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29.05.2018 | Original Article | Ausgabe 11/2018

Supportive Care in Cancer 11/2018

Patterns, perceptions, and perceived barriers to physical activity in adult cancer survivors

Supportive Care in Cancer > Ausgabe 11/2018
Lawson Eng, Dan Pringle, Jie Su, XiaoWei Shen, Mary Mahler, Chongya Niu, Rebecca Charow, Kyoko Tiessen, Christine Lam, Oleksandr Halytskyy, Hiten Naik, Henrique Hon, Margaret Irwin, Vivien Pat, Christina Gonos, Catherine Chan, Jodie Villeneuve, Luke Harland, Ravi M. Shani, M. Catherine Brown, Peter Selby, Doris Howell, Wei Xu, Geoffrey Liu, Shabbir M. H. Alibhai, Jennifer M. Jones
Wichtige Hinweise

Electronic supplementary material

The online version of this article (https://​doi.​org/​10.​1007/​s00520-018-4239-5) contains supplementary material, which is available to authorized users.
Geoffrey Liu, Shabbir M. H. Alibhai and Jennifer M. Jones contributed equally to this work.
Previously presented at the Canadian Physiotherapy Association, 2013, Montreal, QC, Canada, Abstract A062 and ASCO Quality Care Symposium, 2014, Boston, MA, Nov. 2014, Abstract 201



Physical activity (PA) during and after cancer treatment is associated with improved cancer- and non-cancer-related outcomes. We assessed for predictors of change in PA levels among cancer survivors.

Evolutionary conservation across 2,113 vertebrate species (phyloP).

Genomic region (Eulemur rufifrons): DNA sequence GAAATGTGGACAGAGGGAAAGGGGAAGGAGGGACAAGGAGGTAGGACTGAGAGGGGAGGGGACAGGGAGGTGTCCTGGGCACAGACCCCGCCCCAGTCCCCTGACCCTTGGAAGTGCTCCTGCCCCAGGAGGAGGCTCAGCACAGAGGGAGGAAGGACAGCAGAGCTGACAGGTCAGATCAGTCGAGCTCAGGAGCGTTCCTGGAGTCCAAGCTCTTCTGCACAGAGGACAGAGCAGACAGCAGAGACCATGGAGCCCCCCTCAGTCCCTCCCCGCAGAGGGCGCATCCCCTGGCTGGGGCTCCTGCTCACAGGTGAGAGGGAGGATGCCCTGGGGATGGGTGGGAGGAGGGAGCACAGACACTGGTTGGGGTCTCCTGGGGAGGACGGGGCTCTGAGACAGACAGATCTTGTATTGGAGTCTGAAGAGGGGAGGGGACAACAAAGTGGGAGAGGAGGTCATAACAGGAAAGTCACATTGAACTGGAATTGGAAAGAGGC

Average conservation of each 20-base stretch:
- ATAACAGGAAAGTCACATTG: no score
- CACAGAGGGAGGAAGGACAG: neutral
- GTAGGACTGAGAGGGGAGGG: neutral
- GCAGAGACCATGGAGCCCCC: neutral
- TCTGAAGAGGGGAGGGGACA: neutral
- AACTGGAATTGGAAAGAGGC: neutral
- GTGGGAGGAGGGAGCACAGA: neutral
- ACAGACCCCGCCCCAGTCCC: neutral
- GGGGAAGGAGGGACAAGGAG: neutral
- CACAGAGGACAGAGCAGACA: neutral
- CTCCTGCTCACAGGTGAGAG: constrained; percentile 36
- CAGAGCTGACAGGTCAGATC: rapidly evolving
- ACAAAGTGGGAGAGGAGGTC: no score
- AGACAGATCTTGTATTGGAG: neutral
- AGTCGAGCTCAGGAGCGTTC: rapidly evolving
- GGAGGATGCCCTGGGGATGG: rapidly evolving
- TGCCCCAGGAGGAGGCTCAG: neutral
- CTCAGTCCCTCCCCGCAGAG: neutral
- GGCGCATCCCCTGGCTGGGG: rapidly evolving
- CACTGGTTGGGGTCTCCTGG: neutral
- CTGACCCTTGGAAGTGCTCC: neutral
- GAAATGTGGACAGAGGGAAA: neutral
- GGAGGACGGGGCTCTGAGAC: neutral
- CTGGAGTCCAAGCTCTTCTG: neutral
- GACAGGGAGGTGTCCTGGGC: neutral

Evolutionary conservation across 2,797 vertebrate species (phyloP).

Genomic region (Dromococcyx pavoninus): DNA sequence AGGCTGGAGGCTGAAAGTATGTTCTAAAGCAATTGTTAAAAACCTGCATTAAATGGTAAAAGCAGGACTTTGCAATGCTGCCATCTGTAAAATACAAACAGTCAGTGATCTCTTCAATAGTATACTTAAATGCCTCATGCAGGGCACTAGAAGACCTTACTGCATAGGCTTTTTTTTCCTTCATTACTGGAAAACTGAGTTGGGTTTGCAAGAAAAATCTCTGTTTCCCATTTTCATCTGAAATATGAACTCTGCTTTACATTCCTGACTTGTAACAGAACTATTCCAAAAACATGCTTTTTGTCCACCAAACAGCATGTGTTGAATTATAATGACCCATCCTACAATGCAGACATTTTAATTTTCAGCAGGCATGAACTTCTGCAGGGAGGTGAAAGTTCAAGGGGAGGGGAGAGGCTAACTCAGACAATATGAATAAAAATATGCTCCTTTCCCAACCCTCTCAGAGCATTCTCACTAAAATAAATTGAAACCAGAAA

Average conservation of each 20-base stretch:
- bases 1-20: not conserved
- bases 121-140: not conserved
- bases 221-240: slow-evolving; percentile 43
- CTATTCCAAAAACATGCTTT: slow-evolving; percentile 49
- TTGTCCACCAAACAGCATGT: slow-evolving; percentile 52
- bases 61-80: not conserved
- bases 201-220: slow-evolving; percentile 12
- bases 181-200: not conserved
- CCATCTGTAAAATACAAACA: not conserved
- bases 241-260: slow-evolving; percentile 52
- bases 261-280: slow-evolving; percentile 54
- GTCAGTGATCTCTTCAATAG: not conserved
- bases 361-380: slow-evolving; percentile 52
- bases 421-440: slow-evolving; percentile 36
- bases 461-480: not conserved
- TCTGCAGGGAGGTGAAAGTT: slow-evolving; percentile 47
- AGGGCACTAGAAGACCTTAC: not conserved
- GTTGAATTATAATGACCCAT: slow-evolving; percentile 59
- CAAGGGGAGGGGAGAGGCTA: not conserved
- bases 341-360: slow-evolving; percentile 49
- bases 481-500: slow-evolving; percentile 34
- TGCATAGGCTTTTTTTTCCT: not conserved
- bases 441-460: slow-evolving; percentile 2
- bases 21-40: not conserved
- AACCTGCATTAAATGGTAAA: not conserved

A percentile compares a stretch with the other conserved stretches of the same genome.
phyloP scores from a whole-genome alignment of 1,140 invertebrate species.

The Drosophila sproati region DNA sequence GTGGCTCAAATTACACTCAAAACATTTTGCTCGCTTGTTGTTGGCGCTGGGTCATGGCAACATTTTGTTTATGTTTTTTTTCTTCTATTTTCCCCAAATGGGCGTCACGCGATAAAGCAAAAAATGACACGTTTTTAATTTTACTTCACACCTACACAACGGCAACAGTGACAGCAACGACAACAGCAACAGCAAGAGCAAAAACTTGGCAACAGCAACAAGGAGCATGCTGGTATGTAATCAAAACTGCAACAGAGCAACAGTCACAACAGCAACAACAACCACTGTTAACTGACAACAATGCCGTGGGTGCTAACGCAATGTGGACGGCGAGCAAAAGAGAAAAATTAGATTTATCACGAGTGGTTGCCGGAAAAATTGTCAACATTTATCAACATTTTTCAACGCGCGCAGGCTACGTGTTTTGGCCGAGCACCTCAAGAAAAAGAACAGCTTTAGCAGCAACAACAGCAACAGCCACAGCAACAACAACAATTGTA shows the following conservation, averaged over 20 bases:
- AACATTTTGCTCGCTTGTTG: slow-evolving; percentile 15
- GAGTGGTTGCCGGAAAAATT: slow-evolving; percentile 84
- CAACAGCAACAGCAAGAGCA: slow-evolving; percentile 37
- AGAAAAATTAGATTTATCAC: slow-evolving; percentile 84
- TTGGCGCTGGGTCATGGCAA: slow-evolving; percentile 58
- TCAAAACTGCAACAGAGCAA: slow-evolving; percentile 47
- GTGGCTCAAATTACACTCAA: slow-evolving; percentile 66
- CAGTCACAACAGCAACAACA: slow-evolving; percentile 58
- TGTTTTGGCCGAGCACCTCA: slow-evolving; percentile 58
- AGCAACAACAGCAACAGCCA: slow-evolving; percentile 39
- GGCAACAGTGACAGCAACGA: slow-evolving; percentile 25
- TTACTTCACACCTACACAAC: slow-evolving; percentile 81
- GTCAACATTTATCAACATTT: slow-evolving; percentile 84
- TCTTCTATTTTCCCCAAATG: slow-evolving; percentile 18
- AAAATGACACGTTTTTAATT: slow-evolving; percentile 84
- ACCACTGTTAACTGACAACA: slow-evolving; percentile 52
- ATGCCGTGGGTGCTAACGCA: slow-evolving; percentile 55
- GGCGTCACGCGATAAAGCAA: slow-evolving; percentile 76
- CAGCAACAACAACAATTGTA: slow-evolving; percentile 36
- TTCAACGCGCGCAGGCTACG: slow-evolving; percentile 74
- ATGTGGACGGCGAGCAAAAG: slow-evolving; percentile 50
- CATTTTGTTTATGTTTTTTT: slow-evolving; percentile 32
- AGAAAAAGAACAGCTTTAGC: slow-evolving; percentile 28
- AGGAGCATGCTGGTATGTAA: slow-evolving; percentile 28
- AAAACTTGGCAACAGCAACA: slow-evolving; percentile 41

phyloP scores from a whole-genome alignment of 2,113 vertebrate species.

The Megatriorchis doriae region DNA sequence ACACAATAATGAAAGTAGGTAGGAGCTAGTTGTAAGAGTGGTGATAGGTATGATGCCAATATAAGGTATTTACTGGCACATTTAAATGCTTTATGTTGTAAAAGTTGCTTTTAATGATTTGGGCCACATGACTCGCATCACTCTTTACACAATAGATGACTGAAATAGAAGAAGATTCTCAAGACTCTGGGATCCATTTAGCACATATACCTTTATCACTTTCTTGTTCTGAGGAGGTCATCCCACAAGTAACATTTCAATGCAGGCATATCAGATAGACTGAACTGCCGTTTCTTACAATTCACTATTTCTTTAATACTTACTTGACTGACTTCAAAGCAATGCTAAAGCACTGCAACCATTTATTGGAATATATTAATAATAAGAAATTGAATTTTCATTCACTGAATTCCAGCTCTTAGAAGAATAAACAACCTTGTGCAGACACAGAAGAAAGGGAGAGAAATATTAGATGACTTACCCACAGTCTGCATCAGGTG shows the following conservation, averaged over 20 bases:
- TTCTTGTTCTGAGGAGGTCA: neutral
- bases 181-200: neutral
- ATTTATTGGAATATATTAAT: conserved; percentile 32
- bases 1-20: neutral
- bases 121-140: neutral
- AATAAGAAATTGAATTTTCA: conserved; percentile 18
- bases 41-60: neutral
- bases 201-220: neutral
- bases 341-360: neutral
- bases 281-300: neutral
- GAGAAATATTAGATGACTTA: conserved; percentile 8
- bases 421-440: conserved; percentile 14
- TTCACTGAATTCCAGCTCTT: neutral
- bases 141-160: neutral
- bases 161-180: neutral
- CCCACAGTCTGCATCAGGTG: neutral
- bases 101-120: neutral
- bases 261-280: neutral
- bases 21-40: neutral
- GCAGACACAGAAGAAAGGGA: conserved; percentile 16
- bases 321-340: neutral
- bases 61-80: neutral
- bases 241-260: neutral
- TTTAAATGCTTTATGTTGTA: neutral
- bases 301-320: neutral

Adult cancer survivors from a comprehensive cancer center completed a one-time questionnaire retrospectively assessing PA levels before, during, and after cancer treatment along with their perceptions of PA. Multivariable logistic regression models evaluated the association of clinico-demographics variables and perceptions of PA with changes in whether patients were meeting PA guidelines after cancer diagnosis.


Among the 1003 patients, 319 (32%) met moderate to vigorous PA (MVPA) guidelines before diagnosis. Among those meeting guidelines before diagnosis, 50% still met guidelines after treatment; 12% not meeting MVPA guidelines initially met them after treatment/at follow-up. Among patients meeting guidelines before diagnosis, better ECOG performance status at follow-up, receiving curative therapy, and spending a longer time on PA initially were each associated with meeting guidelines at follow-up. After controlling for other variables, perceiving that PA improves quality of life (adjusted odds ratio, aOR = 11.09, 95%CI [1.42–86.64], P = 0.02) and overall survival (aOR = 8.52, 95%CI [1.12–64.71], P = 0.04) was each associated with meeting MVPA guidelines during/after treatment, in patients who did not meet guidelines initially. Only 13% reported receiving counseling, which was not associated with PA levels. Common reported barriers to PA included fatigue, lacking motivation, and being too busy.


Patient perceptions of PA benefits are strongly associated with improving PA levels after a cancer diagnosis. Clinician counseling should focus on patient education and changing patient perceptions.

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